Image Reboot #7

RebootHello there! It’s @desleyjane here 🙂

At the beginning of 2015, Lucile and I discussed the idea of introducing a new feature to the RehabClinic and that is where Image Reboot was born. The idea was for me to share my editing process, initially to rescue a photograph that perhaps didn’t look so good. However, as I’ve experimented in Lightroom, I have really enjoyed creating some extreme edits. For those who have been following along, you know I love macro shots and particularly minimal macro, with a strong white background. I’ve been asked a few times lately how I get this background, so today, for #imagereboot I decided to show you how I usually go about it.

I would love it if you take some of these tips on board and share an image that you’ve rebooted. You can use the tag imagereboot and link back to this post.

A few weeks back, I cut some rosebuds for the weekly photo challenge Trio and kept them in some test tubes that I had in my living room (yes, I’m a scientist, but truthfully, they were from Target and had come full of jellybeans 😜). I quite liked that shape that this rosebud made as it opened so I took a few shots. I chose this shot because it has a few issues and I wanted to show you how I “repair” it. A quick note on my setup – I did this after work one day, so it was after 5:30 with the light fading, so I dragged my little white coffee table over by the window and set the test tubes there. I have white sheer curtains with a large print on them, so that is what’s behind them. Here’s the shot, straight out of the camera:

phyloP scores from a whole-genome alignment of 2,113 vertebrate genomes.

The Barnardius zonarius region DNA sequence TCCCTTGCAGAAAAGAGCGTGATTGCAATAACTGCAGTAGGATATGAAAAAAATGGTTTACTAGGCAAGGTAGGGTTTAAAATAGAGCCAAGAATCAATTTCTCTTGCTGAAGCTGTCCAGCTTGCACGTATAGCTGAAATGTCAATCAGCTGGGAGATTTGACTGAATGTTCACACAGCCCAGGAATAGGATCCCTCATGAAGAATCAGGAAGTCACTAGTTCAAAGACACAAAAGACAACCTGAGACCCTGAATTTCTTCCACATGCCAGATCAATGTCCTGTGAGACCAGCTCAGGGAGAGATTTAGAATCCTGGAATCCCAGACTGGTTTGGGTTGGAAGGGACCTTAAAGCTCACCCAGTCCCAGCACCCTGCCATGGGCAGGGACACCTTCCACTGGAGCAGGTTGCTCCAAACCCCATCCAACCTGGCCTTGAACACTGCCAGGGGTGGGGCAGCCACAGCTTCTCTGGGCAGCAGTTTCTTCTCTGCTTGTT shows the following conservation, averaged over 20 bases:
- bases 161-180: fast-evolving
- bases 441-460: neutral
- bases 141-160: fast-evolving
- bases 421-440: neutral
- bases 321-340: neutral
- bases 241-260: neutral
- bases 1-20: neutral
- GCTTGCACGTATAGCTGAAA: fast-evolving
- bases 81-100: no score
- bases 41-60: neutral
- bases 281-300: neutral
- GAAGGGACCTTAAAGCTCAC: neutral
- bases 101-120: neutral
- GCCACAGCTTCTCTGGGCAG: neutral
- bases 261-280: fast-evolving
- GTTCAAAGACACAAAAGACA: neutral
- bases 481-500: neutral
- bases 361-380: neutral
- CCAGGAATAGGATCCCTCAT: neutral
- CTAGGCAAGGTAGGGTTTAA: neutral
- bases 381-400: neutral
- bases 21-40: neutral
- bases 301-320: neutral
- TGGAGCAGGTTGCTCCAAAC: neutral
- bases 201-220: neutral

Original Shot.

Original Shot.

So here’s the process to reboot this image.
  1. Crop, Level and Resize. I haven’t lined up this shot very well, so it needs to be slightly rotated left. I also thought it would look great as a panorama shape, so I resized to 16×9 in my crop.

    Crop, Level and Resize.

    Crop, Level and Resize.

  2. Don’t be afraid of increasing exposure in editing. This is how we get the white background. Basically, I increased the exposure until I removed the background satisfactorily, and was happy with the whiteness. This is a little wishy washy, although it would be great to overlay some text at this point. However, don’t worry! I’ll bring back the flower. This one is at an exposure of +4.10, which is quite high!

    Expose the background.

    Expose the background.

  3. Tone down the effects of the overexposure, by bringing back the shadow detail – you do this by moving the shadow slider down to the left. In this image below, it’s to -75. This brings back some colour but also detail in the petals, while leaving the background that crisp white that I love.

    Tone done the overexposure.

    Tone done the overexposure.

  4. Add contrast and clarity for further detail. Now we bring back the depth in the image by increase contrast (+51) and clarity (+51). I also took out some black level by increasing it (+50) because I think the “dreaminess” of this image calls for a lighter tone.

    Bring back some detail.

    Bring back some detail.

  5. Lower the highlights (-75) to finally clean up any more stark whiteness within the flower (slightly overexposed areas). I also like to adjust the white level at this point, increasing it (+50) to really pack a punch in the final image.